An advanced site characterization project is being conducted at a chlorinated-solvent contaminated Superfund site to help improve the affectiveness of the remediation program. As a part of this project, two forced-gradient tracer tests were conducted to characterize the transport behavior of bromide and resident trichloroethene and dichloroethene in the aquifer underlying a contaminant source zone. The results indicate significant vertical spatial variability of hydraulic (hydraulic conductivity) and chemical (contaminant concentration) variables over the 6 m thick aquifer zone. The tracer experiments provide a direct demonstration of the influence of subsurface heterogeneity on water flow, and its possible impact on the efficient removal of trichloroethene and dichloroethene by pump and treat. Extensive elution tailing and rebound were observed for trichloroethene and dichloroethene during the experiments, which indicate the presence of a significant mass of contaminant whose transfer to the advecting water is rate limited. This mass could be sorbed to aquifer material, located within low permeability zones, associated with an immiscible-liquid phase, or some combination thereof. Identification of the factors that control contaminant mass removal is critical for a complete, successful cleanup of the site. Current and future research associated with this site targets these issues.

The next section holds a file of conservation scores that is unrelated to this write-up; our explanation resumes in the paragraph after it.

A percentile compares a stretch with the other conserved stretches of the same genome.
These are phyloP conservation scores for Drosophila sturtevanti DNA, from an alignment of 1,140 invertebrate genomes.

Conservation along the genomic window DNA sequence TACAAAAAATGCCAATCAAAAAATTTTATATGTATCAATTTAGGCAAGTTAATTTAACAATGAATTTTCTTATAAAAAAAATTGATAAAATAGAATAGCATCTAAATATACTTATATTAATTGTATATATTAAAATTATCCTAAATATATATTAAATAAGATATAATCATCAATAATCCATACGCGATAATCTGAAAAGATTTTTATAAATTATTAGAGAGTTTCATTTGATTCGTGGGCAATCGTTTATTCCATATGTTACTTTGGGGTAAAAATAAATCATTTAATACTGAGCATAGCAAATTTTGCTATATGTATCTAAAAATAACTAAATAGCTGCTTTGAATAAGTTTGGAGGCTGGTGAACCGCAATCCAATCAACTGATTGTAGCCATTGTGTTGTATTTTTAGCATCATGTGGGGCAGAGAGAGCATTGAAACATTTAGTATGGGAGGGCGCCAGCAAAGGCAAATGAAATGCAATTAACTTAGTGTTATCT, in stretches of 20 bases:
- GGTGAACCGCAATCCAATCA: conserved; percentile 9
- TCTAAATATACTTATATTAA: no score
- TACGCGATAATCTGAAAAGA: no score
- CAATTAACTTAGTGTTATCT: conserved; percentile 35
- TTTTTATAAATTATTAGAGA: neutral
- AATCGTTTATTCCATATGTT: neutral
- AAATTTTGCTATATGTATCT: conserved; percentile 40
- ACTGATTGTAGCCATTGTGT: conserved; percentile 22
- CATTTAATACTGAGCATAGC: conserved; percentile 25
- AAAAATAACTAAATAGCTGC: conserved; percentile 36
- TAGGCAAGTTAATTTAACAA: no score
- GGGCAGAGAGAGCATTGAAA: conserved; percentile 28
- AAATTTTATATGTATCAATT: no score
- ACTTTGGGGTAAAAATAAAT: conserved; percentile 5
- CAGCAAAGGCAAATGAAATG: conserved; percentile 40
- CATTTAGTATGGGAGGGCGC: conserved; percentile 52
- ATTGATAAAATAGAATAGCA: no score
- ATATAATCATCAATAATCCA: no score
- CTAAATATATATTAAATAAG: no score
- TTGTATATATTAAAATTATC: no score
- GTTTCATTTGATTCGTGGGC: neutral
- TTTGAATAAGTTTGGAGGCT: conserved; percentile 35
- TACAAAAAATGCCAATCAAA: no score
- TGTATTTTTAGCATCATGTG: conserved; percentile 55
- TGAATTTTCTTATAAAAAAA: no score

|Original language||English (US)|
|Number of pages||17|
|Journal||ACS Symposium Series|
|State||Published - 1999|
ASJC Scopus subject areas
- Chemical Engineering(all)